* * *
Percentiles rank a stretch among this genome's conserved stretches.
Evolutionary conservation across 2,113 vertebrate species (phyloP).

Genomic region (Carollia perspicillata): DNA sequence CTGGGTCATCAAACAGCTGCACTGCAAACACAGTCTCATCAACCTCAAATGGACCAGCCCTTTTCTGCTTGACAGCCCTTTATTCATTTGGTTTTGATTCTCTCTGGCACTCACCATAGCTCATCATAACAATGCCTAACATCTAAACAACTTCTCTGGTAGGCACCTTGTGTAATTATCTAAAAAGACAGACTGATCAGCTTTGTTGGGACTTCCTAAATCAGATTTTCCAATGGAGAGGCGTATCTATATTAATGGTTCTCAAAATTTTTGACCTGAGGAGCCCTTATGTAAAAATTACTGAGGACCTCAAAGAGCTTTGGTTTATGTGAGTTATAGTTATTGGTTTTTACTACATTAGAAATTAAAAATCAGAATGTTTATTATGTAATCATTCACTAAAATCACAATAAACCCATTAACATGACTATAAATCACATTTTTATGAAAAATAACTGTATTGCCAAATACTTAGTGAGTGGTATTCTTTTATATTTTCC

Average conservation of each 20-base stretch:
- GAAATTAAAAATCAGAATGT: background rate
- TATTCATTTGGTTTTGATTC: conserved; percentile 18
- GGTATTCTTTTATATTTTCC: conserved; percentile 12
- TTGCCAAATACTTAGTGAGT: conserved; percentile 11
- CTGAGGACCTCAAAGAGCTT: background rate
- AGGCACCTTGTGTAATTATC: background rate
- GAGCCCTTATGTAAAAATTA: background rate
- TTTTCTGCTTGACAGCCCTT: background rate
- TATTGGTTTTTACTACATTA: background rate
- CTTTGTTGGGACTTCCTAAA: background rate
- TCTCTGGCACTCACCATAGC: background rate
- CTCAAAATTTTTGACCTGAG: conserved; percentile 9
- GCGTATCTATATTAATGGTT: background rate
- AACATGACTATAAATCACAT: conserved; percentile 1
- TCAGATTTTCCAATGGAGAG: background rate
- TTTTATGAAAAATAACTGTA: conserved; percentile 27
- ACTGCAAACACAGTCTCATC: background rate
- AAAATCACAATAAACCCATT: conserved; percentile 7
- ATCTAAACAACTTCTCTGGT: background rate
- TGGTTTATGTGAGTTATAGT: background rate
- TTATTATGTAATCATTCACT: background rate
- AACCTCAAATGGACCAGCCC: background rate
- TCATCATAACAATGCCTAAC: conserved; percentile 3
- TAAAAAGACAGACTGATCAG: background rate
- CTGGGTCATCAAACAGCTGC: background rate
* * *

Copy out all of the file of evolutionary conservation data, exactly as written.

Percentiles rank a stretch among this genome's conserved stretches.
Evolutionary conservation across 2,113 vertebrate species (phyloP).

Genomic region (Carollia perspicillata): DNA sequence CTGGGTCATCAAACAGCTGCACTGCAAACACAGTCTCATCAACCTCAAATGGACCAGCCCTTTTCTGCTTGACAGCCCTTTATTCATTTGGTTTTGATTCTCTCTGGCACTCACCATAGCTCATCATAACAATGCCTAACATCTAAACAACTTCTCTGGTAGGCACCTTGTGTAATTATCTAAAAAGACAGACTGATCAGCTTTGTTGGGACTTCCTAAATCAGATTTTCCAATGGAGAGGCGTATCTATATTAATGGTTCTCAAAATTTTTGACCTGAGGAGCCCTTATGTAAAAATTACTGAGGACCTCAAAGAGCTTTGGTTTATGTGAGTTATAGTTATTGGTTTTTACTACATTAGAAATTAAAAATCAGAATGTTTATTATGTAATCATTCACTAAAATCACAATAAACCCATTAACATGACTATAAATCACATTTTTATGAAAAATAACTGTATTGCCAAATACTTAGTGAGTGGTATTCTTTTATATTTTCC

Average conservation of each 20-base stretch:
- GAAATTAAAAATCAGAATGT: background rate
- TATTCATTTGGTTTTGATTC: conserved; percentile 18
- GGTATTCTTTTATATTTTCC: conserved; percentile 12
- TTGCCAAATACTTAGTGAGT: conserved; percentile 11
- CTGAGGACCTCAAAGAGCTT: background rate
- AGGCACCTTGTGTAATTATC: background rate
- GAGCCCTTATGTAAAAATTA: background rate
- TTTTCTGCTTGACAGCCCTT: background rate
- TATTGGTTTTTACTACATTA: background rate
- CTTTGTTGGGACTTCCTAAA: background rate
- TCTCTGGCACTCACCATAGC: background rate
- CTCAAAATTTTTGACCTGAG: conserved; percentile 9
- GCGTATCTATATTAATGGTT: background rate
- AACATGACTATAAATCACAT: conserved; percentile 1
- TCAGATTTTCCAATGGAGAG: background rate
- TTTTATGAAAAATAACTGTA: conserved; percentile 27
- ACTGCAAACACAGTCTCATC: background rate
- AAAATCACAATAAACCCATT: conserved; percentile 7
- ATCTAAACAACTTCTCTGGT: background rate
- TGGTTTATGTGAGTTATAGT: background rate
- TTATTATGTAATCATTCACT: background rate
- AACCTCAAATGGACCAGCCC: background rate
- TCATCATAACAATGCCTAAC: conserved; percentile 3
- TAAAAAGACAGACTGATCAG: background rate
- CTGGGTCATCAAACAGCTGC: background rate